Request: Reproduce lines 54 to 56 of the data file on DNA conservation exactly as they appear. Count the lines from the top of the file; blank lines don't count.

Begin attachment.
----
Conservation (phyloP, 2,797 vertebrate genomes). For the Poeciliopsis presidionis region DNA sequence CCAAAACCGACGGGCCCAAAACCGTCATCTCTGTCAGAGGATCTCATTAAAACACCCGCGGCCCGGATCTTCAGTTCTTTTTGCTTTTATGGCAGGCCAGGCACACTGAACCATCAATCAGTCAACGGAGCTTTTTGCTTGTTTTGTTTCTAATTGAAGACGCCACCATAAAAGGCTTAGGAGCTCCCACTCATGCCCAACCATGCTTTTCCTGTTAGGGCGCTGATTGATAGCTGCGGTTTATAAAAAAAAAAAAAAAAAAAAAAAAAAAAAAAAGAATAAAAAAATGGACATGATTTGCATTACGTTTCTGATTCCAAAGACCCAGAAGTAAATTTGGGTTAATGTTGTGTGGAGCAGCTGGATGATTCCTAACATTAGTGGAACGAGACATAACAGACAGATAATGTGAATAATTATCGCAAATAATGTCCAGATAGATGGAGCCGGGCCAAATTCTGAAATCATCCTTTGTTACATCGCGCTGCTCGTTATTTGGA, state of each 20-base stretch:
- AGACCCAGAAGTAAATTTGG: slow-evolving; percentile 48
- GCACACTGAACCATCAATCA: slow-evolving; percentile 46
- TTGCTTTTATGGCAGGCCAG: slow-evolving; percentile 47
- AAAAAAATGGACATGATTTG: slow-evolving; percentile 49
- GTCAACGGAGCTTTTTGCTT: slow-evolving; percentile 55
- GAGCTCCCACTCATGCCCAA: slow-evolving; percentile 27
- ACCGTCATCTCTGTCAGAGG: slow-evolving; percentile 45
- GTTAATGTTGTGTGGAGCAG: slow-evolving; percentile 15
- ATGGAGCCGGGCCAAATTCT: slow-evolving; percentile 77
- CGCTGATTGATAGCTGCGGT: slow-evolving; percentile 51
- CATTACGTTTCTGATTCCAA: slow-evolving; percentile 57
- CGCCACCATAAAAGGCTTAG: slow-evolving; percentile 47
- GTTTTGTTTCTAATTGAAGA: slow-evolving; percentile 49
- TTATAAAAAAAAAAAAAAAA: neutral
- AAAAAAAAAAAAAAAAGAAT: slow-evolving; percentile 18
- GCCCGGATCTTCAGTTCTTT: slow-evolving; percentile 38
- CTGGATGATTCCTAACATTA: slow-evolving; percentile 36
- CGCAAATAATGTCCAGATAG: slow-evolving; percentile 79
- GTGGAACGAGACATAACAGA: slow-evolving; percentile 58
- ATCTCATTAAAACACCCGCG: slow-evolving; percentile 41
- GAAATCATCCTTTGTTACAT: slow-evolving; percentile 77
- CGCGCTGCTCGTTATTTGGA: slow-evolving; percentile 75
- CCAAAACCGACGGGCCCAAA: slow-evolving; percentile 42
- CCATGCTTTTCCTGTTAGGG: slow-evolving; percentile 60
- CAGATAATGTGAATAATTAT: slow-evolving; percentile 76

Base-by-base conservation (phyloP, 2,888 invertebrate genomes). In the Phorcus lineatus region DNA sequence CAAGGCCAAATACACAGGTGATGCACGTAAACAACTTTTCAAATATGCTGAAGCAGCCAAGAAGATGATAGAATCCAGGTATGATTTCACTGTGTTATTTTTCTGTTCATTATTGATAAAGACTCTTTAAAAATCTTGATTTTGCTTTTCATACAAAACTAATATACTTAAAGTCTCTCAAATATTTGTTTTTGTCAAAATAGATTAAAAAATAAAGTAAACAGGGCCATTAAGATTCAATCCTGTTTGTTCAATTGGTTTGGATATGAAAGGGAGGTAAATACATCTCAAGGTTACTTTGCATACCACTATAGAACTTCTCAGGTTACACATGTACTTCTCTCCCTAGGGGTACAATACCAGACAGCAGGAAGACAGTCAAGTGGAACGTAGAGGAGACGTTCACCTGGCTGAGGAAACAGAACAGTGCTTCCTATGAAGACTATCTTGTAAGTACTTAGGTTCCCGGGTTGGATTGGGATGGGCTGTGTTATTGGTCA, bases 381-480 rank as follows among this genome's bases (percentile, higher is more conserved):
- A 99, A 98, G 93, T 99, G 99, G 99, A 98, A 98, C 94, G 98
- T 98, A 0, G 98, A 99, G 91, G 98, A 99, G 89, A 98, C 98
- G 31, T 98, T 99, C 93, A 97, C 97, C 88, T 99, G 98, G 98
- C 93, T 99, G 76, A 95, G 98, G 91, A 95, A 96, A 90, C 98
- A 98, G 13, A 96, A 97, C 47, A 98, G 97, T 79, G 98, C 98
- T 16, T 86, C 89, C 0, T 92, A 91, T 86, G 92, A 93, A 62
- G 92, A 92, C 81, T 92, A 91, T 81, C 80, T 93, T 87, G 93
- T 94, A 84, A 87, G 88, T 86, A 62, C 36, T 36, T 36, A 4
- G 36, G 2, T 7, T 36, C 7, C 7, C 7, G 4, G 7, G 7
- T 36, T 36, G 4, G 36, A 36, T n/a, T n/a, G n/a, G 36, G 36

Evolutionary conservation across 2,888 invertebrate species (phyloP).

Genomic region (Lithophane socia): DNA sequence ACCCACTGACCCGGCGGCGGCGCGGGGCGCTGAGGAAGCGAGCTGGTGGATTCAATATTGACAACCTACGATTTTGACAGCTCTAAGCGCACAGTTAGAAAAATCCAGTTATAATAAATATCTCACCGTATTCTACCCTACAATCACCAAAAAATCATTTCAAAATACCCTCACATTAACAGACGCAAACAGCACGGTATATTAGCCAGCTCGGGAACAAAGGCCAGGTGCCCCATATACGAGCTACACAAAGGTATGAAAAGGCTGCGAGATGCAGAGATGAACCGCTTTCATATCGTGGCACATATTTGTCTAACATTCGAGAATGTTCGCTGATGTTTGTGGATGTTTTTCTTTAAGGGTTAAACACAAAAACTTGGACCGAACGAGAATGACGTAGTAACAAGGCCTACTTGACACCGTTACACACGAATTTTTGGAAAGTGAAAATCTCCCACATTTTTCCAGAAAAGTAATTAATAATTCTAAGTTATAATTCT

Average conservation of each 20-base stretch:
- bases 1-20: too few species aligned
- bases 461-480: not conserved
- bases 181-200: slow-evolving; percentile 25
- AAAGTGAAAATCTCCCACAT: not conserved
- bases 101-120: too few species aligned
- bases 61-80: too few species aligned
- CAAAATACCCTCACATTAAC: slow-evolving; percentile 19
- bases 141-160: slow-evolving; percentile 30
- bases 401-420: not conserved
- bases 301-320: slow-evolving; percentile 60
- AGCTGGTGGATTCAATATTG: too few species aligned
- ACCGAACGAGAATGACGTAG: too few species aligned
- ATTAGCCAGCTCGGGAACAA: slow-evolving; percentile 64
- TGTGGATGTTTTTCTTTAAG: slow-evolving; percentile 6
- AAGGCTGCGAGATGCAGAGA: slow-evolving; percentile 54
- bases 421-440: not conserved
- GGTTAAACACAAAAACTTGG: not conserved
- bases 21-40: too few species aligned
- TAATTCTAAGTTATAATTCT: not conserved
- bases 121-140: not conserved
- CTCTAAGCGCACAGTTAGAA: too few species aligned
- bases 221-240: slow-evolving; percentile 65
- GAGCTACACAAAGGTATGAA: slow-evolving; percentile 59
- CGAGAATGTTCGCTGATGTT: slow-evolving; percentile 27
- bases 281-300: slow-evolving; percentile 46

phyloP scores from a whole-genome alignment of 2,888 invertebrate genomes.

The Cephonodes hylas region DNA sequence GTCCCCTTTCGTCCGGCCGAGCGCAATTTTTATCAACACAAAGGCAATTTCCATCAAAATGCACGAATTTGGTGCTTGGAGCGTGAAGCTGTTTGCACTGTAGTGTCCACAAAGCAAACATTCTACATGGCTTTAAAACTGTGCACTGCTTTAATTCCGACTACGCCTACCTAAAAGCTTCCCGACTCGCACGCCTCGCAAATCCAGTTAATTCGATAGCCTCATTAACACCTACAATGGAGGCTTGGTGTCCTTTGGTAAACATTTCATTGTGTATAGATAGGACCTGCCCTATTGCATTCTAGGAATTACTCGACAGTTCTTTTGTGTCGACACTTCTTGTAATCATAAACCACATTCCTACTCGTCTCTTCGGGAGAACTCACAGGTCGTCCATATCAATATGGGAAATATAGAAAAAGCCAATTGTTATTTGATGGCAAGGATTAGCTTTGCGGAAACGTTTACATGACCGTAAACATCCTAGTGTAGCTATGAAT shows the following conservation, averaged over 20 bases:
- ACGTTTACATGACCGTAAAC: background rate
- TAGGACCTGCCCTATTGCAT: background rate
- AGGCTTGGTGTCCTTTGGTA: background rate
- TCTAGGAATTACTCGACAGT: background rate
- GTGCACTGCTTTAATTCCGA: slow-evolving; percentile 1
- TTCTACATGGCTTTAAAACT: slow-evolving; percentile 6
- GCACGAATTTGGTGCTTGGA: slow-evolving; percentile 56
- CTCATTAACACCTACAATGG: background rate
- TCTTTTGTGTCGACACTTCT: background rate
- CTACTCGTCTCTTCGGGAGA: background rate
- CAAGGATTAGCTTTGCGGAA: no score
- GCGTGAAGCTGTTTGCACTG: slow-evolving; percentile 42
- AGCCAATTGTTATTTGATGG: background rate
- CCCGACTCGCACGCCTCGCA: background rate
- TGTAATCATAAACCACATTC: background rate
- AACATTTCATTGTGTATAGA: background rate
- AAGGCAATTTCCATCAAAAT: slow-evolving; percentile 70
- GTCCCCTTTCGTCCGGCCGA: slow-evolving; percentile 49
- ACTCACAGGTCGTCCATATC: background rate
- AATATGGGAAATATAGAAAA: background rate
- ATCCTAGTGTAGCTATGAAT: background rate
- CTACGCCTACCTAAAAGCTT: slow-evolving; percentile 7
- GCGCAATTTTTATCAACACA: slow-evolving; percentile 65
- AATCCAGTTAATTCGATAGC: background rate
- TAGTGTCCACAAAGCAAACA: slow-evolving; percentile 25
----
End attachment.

- TGTGGATGTTTTTCTTTAAG: slow-evolving; percentile 6
- AAGGCTGCGAGATGCAGAGA: slow-evolving; percentile 54
- bases 421-440: not conserved